On the Radio

Week of February 8, 2015

Writing for a Living

February 8, 2015

Ever dream of penning a best-seller? You're not alone. According to one estimate, more than 80 percent of Americans think they could publish a book. But what does it really take to make it as a writer?

  1. Making It As A Writer

    Laura Van Den Berg has the kind of literary success writers dream of. Her debut novel comes out later this month, and already it's become one of the most anticipated books of the year. But for Laura, writing hasn't always been easy.

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  2. MFA or NYC?

    Chad Harbach is a cofounder and coeditor of the literary magazine N+1. A few years ago, he penned a widely circulated essay looking at the rise of creative writing MFA programs in the US. He believes they're creating a distinctly new literary culture, with its own set of motivations and goals.

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  3. The Decline of the Creative Class

    It's not just writers that are struggling to make a living these days. Artists and other creative types are also feeling the pinch, especially as more and more businesses that support them disappear — think indie record stores or bookstores. Scott Timberg is a writer who believes the arts economy is collapsing. He tells Sara Nics that if the trend continues, the only artists who'll surive are those at the very top.

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  4. Sonic Sidebar: Why I Write

    Nobel Prize-winning writer Orhan Pamuk offers his take on why he writes.

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  5. Dangerous Idea: Do Not Write For Free

    Writer and activist Yasmin Nair's Dangerous Idea? Writers should always 

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  6. Self-Publishing Success

    In 2011, as a relatively unknown writer, Hugth Howey released a dystopian science fiction novella on the internet. Readers loved it and clamored for more. Before any print copies had even been published, Howey's WOOL series sold hundeds of thousands of copies, earning him a small fortune. He believes that self-publishing is the future for lots of writers.

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  7. On Our Minds: Reinhold Messner

    Correction: In the broadcast version of this interview, Reinhold Messner is incorrectly said to have walked 28,000 kilometers across Antarctica. He walked 2,800 kilometers.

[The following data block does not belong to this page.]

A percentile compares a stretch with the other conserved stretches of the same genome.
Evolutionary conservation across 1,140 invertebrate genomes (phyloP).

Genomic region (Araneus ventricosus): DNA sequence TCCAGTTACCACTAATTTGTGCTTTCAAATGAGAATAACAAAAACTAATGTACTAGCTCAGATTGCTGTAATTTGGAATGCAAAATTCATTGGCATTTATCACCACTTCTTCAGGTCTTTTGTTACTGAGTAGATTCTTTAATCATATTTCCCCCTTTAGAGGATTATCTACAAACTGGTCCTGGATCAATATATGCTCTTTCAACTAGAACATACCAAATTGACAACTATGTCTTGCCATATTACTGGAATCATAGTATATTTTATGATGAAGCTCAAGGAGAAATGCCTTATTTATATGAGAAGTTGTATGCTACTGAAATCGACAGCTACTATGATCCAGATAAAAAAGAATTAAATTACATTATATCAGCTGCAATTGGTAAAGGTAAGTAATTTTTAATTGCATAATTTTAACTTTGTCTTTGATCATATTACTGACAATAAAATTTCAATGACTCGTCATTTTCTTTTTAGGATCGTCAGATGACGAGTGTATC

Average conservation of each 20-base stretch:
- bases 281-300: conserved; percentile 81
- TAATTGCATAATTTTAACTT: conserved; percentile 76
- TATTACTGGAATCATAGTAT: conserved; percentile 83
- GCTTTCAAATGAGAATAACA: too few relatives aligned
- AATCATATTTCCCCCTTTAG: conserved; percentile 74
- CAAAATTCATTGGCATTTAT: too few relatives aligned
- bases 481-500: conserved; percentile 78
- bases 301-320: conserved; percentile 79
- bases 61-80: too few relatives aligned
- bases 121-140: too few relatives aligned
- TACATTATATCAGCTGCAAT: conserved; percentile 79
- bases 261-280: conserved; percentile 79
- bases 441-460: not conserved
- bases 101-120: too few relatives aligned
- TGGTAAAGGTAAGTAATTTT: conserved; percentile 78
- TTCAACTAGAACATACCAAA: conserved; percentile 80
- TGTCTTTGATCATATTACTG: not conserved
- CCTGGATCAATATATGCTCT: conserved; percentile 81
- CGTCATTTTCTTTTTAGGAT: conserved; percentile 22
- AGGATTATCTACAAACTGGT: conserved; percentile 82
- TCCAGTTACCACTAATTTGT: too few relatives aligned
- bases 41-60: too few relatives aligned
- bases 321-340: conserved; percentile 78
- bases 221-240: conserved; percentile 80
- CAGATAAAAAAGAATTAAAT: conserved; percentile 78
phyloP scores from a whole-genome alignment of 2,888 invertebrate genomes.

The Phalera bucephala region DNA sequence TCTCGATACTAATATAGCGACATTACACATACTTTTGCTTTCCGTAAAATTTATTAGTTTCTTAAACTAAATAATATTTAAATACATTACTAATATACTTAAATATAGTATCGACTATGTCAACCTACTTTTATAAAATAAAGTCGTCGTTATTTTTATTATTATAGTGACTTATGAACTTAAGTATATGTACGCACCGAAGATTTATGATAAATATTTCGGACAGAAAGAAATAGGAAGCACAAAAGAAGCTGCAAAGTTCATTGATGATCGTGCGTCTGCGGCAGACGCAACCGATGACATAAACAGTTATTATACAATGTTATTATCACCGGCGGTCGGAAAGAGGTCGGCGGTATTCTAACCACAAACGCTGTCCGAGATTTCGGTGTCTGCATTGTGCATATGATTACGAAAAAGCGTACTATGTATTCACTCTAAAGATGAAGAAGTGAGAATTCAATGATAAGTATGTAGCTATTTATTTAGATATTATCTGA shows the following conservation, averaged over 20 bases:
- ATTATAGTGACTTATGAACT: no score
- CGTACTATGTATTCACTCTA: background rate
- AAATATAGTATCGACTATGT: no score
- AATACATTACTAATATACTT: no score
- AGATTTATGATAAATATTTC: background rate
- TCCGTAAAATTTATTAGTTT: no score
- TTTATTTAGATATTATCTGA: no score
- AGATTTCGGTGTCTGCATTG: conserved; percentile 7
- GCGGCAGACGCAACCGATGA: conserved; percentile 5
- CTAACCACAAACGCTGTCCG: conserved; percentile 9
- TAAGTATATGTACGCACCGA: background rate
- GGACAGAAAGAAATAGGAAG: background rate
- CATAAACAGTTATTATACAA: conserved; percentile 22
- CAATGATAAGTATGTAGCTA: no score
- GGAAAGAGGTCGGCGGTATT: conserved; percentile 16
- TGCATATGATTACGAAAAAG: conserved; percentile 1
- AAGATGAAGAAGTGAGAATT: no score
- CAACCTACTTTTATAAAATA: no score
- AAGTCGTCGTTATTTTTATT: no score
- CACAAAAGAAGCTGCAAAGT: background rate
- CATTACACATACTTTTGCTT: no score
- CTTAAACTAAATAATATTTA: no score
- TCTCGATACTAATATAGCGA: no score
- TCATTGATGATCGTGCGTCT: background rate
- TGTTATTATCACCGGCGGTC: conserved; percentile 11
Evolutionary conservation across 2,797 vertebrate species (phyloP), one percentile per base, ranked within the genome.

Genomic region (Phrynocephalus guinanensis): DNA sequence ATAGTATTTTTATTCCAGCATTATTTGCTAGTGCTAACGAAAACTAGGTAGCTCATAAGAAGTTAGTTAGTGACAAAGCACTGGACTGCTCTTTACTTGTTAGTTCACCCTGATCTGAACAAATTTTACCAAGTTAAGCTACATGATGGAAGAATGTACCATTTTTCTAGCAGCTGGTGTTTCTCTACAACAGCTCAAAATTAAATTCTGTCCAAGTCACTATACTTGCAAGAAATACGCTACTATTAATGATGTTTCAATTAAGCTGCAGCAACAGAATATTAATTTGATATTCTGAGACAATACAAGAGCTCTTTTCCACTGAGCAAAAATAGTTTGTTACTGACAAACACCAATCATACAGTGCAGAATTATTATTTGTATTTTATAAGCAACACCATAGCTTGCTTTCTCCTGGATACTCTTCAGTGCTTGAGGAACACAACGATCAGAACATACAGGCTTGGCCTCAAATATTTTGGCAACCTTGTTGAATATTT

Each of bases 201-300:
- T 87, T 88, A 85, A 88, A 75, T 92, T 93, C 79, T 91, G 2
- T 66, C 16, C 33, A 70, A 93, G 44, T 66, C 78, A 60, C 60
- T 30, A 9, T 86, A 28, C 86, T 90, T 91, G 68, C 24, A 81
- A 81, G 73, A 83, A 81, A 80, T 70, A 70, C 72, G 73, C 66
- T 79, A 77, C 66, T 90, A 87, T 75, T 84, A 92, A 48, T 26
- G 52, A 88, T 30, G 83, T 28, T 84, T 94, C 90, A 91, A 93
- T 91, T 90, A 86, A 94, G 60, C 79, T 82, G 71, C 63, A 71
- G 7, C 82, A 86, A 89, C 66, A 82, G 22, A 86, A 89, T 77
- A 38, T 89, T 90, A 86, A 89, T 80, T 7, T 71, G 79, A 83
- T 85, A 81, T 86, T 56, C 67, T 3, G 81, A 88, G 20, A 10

Reinhold Messner is arguably the world’s greatest living mountaineer. He’s climbed 14 of the world’s tallest peaks, and if that isn’t impressive enough, he was the first to climb Mt. Everest alone and without supplemental oxygen. He recounts some of these adventures in a new book called “Reinhold Messner: My Life at the Limit.” Steve Paulson caught up with him and asked how he got hooked on climbing.

     

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1001 Nights (Updated)

February 8, 2015

The bedtime stories of Sinbad, Ali Baba and Aladdin are enchanting stories. They’re also much more: violent, sexually explicit, political, and feminist.

  1. 1001 Nights 101

    The Thousand and One Nights have been told and re-told for centuries, censored and banned in the Middle East, and made into cheesy Disney movies for kids. But have you ever read them? Here's the backstory with Steve Paulson. 

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  2. 1001 Nights: A Retelling - Hanan Al-Shaykh

    Sheherezade –  the world’s first feminist. Lebanese writer Hanan Al-Shaykh has re-told some of her stories in a new collection.

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  3. SONIC SIDEBAR: Orhan Pamuk on The Arabian Nights

    How relevant are 1001 Nights today? Well, they’re still a powerful influence for some very famous writers. Here' Turkish author, Orhan Pamuk.

    You can also hear our interview with Pamuk on his novel "Snow."

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  4. Salman Rushdie on "Luka and the Fire of Life"

    Salman Rushdie's life has been a fantasy, but not necessarily in the way he would have wanted.

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  5. Dangerous Idea: Narcissism is Good

    Elizabeth Lunbeck’s Dangerous Idea is narcissism is good.

     

     

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  6. On Our Minds: OKCupid

    Christian Rudder, the founder of OKCupid, thinks cupid’s arrow may just be an algorithm.

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